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New Irish legal watchdog hindered by deadlines

The State’s new watchdog for the legal professions has warned its work is being frustrated by the requirement to meet deadlines set out in its grounding legislation.

The Legal Services Regulatory Authority (LSRA) has called for changes to the Legal Services Regulation Act 2015 to allow it to fulfil its statutory role to oversee services provided by solicitors and barristers.

The authority claimed the “hard wiring” of the legislation which provides for the automatic triggering of certain actions without due consideration of the resources and infrastructure required to implement them was “unhelpful”.

“The establishment of the LSRA as a fully functioning regulatory body has been delayed due to the requirement to meet statutorily mandated deadlines that run throughout the Act,” the LSRA said.

It is understood officials have been concerned about the requirement to deliver a series of mandatory public consultations, reports and actions within set timelines.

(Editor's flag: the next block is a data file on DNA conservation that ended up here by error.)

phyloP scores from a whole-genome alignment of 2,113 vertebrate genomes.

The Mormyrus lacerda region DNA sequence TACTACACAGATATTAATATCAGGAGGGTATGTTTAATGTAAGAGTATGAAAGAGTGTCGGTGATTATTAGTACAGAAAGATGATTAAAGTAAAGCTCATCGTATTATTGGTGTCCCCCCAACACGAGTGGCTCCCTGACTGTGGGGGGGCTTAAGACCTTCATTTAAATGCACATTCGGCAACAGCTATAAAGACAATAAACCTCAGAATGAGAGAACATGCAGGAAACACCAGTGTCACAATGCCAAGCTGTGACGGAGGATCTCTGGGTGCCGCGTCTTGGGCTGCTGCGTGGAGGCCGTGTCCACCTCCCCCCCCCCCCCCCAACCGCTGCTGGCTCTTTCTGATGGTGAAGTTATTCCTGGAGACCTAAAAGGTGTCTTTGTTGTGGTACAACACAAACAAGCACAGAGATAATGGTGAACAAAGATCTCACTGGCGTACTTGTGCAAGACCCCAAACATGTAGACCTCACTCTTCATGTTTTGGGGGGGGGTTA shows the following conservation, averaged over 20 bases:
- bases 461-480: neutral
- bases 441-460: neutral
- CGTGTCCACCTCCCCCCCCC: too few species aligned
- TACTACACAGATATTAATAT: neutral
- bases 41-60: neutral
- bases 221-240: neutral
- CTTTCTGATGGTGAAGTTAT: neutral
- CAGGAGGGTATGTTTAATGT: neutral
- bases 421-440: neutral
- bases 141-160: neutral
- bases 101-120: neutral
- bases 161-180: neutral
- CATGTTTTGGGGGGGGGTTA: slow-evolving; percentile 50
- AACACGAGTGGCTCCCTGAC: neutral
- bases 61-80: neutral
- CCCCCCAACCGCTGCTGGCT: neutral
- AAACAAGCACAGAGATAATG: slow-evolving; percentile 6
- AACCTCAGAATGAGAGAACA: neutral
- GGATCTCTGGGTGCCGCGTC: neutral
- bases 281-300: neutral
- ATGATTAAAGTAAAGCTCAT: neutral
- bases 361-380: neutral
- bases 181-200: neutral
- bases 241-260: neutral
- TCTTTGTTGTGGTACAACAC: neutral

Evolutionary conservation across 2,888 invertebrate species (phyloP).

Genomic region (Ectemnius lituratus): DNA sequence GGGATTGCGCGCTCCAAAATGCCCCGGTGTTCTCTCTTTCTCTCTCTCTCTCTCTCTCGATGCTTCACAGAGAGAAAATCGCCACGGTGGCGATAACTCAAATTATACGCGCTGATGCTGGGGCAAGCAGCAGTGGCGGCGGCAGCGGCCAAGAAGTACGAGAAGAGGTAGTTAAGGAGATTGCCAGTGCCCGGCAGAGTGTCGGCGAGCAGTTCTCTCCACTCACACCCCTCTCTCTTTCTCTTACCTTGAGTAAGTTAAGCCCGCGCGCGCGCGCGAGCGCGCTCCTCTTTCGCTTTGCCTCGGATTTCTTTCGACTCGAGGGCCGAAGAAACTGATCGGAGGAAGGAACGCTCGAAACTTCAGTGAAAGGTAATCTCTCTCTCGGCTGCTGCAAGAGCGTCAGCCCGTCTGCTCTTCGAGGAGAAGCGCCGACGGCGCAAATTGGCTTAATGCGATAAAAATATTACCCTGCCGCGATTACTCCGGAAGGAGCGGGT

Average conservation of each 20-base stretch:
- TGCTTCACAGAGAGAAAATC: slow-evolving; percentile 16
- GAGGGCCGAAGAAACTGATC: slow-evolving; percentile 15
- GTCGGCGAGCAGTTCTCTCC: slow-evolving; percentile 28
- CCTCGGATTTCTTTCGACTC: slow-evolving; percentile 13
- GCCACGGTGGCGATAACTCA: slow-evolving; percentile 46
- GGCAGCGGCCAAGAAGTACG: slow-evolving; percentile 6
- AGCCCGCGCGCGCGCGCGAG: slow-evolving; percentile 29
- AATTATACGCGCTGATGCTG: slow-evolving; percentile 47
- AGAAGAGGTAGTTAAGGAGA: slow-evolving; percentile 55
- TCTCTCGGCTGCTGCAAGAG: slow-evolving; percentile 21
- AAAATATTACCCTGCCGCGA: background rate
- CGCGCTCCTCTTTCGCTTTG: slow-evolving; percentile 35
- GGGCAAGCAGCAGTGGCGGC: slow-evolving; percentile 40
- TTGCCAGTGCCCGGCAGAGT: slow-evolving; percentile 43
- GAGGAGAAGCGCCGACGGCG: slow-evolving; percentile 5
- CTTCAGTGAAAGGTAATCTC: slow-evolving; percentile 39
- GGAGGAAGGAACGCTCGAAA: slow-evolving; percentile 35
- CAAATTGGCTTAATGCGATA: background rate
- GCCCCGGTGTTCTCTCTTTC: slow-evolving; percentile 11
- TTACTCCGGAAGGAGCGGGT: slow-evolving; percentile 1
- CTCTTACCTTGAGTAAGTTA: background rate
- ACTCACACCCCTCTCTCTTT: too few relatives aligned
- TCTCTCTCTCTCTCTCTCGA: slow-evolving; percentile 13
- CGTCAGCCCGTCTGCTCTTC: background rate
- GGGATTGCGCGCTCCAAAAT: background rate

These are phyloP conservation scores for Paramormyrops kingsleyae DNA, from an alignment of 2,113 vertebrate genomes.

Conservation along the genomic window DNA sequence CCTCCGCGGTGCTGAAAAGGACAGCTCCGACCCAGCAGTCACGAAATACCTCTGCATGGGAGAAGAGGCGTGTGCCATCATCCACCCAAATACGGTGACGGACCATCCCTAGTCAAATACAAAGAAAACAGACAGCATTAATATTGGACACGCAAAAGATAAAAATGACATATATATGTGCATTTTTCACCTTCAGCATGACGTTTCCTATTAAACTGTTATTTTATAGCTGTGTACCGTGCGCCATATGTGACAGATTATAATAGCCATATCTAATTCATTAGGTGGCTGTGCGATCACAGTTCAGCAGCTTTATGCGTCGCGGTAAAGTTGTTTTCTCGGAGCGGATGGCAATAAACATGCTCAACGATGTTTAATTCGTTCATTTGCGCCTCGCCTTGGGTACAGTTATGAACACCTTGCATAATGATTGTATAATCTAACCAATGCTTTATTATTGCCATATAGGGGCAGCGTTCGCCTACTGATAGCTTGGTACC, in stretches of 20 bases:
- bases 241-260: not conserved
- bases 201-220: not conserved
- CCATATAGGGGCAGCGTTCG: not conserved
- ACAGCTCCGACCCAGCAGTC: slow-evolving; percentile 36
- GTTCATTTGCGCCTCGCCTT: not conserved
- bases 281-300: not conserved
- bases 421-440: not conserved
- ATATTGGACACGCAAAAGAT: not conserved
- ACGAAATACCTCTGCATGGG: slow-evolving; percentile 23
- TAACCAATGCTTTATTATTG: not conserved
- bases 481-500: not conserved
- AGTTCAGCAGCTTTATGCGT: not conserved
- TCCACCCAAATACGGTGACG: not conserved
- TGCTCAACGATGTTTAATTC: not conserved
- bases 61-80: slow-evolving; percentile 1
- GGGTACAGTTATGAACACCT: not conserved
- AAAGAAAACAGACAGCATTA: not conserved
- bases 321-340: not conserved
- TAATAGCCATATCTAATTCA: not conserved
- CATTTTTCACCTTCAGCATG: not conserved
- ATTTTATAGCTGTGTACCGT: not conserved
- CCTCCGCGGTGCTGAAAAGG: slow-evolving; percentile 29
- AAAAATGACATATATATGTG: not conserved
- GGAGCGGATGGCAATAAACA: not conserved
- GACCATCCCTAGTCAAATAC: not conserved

The watchdog claimed such deadlines were “restrictive, resource intensive and not conducive to the ordered roll-out of its regulatory functions.”

The findings are contained in a new review of the operation of the Legal Services Regulation Act 2015.

The LSRA said legislative changes were necessary to ensure the funding model envisaged by the Act would operate to provide sufficient and sustainable funding that would allow it to carry out its oversight work.

The legal services watchdog is expected to be self-funding from a new levy which will be imposed on all registered barristers and solicitors.

However, a consultant’s report has warned that it is likely to operate in deficit in its early years with “an increasing reliance” on government funding to fulfil its mandate.

The LSRA has signalled it hopes to start accepting complaints from members of the public against solicitors and barrister from October 2019.

The watchdog has made a total of 42 recommendations for amendments to the legislation to Justice Minister Charlie Flanagan.

A spokesman for Mr Flanagan said the minister and his officials were giving “detailed and open consideration” to the LSRA’s recommendations.

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Education and Training in Ireland

In response to the report on Education and Training in Ireland published on 19 November by the Legal Services Regulatory Authority (LSRA), the Law Society of Ireland has launched the Peart Commission Report, developed by an expert group chaired by Mr Justice Michael Peart of the Court of Appeal.